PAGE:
But there is one team that I love that defies standard allegiance practices.  I am a Phillies fan.  People have asked me through the years, “Why are you a Phillies fan?”  I often joke, “It’s my Dad’s fault.”  I have never lived in Philadelphia.  I could not care less about the Eagles and 76ers, and I have only been to one home Phillies game my entire life.  There is no natural reason for me to love the Phillies, save one: my Dad does.  And here’s the funny thing, he has no natural reason to love the Phillies either.

He was born and raised in Southern Illinois – Cardinals country.  He listened to games on KMOX, and went to games with his Dad and brother at Sportsman’s Park.  He remembers Stan Musial fondly, yet Richie Ashburn was his guy.  The reason he is a Phillies fan, at least the way he always told it to us, was simple: he didn’t want to be like everyone else.  When he was a little kid the Cardinals weren’t very good, so he decided to pick a different team.  He thought it was cool that the Phillies dotted their i’s with stars.  Plus, he was learning to read and thought it was funny that in the words Philadelphia Phillies there was not a single ‘F.’  So he decided he’d be a Phillies fan.  He has a photo of himself, no older that 7 or 8, wearing a Phillies hat that his Aunt made for him by cutting out the “P” from white felt and sewing it on a plain red hat.

When he was a bit older he was treated to the Whiz Kids, the 1950 NL champions led by Richie Ashburn and Robin Roberts.  When he was a young man he experienced the horror of ’64, when the Phills had a 6.5 game lead with 12 to play but lost the pennant after a 10-game losing streak.  He remained true to the Phillies en route to the most losses of any professional sports franchise in American history, and he raised his kids to be Phillies fans.

My brother became a fan when he was about the same age as my Dad was when his aunt sewed that P on the old red hat.  My brother watched Mike Schmidt and Steve Carlton carry the Phillies to divisional dominance in the late 70’s, and was an impressionable age when the Tug McGraw leapt into the air to celebrate the Phillies’ first (and only) World Series title in 1980. 

And they raised me to be a Phillies fan.  I remember being able to stay up late to watch George Michael’s Sports Machine when Mike Schmidt hit his 500th home run.  I remember putting on a Phillies batting helmet and running around the family room pretending to be Pete Rose during the 1983 World Series.  And ten years later I was in that same family room trying to get the radio to tune into the Philadelphia station to hear the Phillies clinch the division.  And I was on a couch in that same room when Joe Carter made me die a little inside with one swing and many jubilant leaps into the air.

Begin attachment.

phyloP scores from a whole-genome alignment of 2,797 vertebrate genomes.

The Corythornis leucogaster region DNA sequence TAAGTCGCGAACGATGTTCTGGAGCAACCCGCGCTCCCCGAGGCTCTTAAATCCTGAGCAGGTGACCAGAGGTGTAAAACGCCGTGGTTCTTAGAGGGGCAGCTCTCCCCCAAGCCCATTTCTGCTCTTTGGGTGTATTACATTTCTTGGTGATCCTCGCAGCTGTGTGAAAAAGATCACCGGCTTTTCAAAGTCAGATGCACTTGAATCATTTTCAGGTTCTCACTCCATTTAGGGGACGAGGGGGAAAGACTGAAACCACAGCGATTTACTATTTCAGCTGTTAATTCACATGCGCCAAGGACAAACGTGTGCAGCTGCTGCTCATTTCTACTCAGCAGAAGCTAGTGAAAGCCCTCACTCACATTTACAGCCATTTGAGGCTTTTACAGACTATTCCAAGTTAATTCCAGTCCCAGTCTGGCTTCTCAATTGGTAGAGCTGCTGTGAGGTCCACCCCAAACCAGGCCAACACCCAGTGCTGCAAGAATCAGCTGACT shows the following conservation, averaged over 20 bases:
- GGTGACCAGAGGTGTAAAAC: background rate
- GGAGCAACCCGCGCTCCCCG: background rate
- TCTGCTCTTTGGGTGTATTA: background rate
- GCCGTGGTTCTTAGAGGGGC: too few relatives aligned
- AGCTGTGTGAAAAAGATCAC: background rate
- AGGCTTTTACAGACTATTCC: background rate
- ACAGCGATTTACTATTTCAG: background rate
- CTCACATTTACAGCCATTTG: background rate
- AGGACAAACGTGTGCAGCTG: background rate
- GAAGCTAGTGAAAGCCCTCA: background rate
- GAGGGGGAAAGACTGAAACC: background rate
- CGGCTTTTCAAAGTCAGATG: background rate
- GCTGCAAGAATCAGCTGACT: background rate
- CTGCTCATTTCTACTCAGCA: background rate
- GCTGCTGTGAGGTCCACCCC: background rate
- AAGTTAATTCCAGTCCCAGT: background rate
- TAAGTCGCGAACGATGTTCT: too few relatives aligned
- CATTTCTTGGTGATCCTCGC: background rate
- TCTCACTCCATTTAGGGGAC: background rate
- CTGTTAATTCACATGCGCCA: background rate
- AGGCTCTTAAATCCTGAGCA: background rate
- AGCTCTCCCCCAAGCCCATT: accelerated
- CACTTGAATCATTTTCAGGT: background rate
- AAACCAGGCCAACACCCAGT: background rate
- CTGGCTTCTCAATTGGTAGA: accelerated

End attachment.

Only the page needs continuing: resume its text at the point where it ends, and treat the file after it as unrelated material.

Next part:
It was my brother that taught me how to trade away all my Cubs baseball cards to my neighbor for more Phillies cards, and it was because of my brother that I have a collection of hundreds of Mike Schmidt cards.  In 1995 my brother and I went to Cooperstown to see Schmidty and Whitey get inducted into the Hall of Fame together.  It was on that field in Cooperstown, where we claimed our spot the night before with nothing but an outstretched Phillies beach towel that I got the worst sunburn of my life, one that scarred my skin for many years. It was also the first time in my life I had ever been surrounded by so many Phillies fans.

All my life I was one of just a few lonely people in a stadium full of enemies.  Along with my Dad and brother, we would pack up some sandwiches in the cooler and go to Wrigley Field to see the Phillies, not the Cubs.  We were at the first Phillies night game in Wrigley Field on August 8, 1988. My Dad’s best friend, who was a Cubs fan, gave my Dad the tickets as a gift in the beginning of the season, before he knew he was giving away history.  It is a strange feeling to wear a shirt in a stadium that you know will make you the enemy of 30,000 people – but it’s also kind of fun.  There is nothing like being the only one in a section of fans standing to cheer a home run, only to hear in the distance another lonely fan doing the same.  I have shared many long-distance high-fives with fellow Phillies fans.

Why do I love the Phillies? Because they are a part of my family story.  The story of my Dad just deciding he didn’t want to be like everyone else.  The story of our bonds getting stronger around a common cause.  For most sports, we were just another family in the crowd.  Bears, Bulls, Sox and Illini – nothing too strange.  But every now and then we would wear the ‘P’ and be just a little different, but more importantly, we would be together.  So now I have taught my daughter to say, “Go Phillies,” and I am the only one in town to hang a Phillies flag from my house.

Last night my brother and Dad were at Game Four of the World Series.  In a way, it probably would have made more sense to go to a game in Tampa – that is part of what made being a Phillies fan fun, but they went to a game in Philadelphia. My work and finances made it impossible for me to go, but I was there with them.  From my living room I watched as Ryan Howard came to life again, and I saw those white flags waving in the night, I could see my brother and Dad finally giving people close up high-fives, and I wondered if someday we will make another trip to Cooperstown.  I knew my nephews were watching the game and I wondered if they now have their Phillies.  My Dad had Ashburn and Roberts.  My brother had Carlton and Schmidt.  I had Kruk and Schilling.  It looks like they will have Howard and Hammels.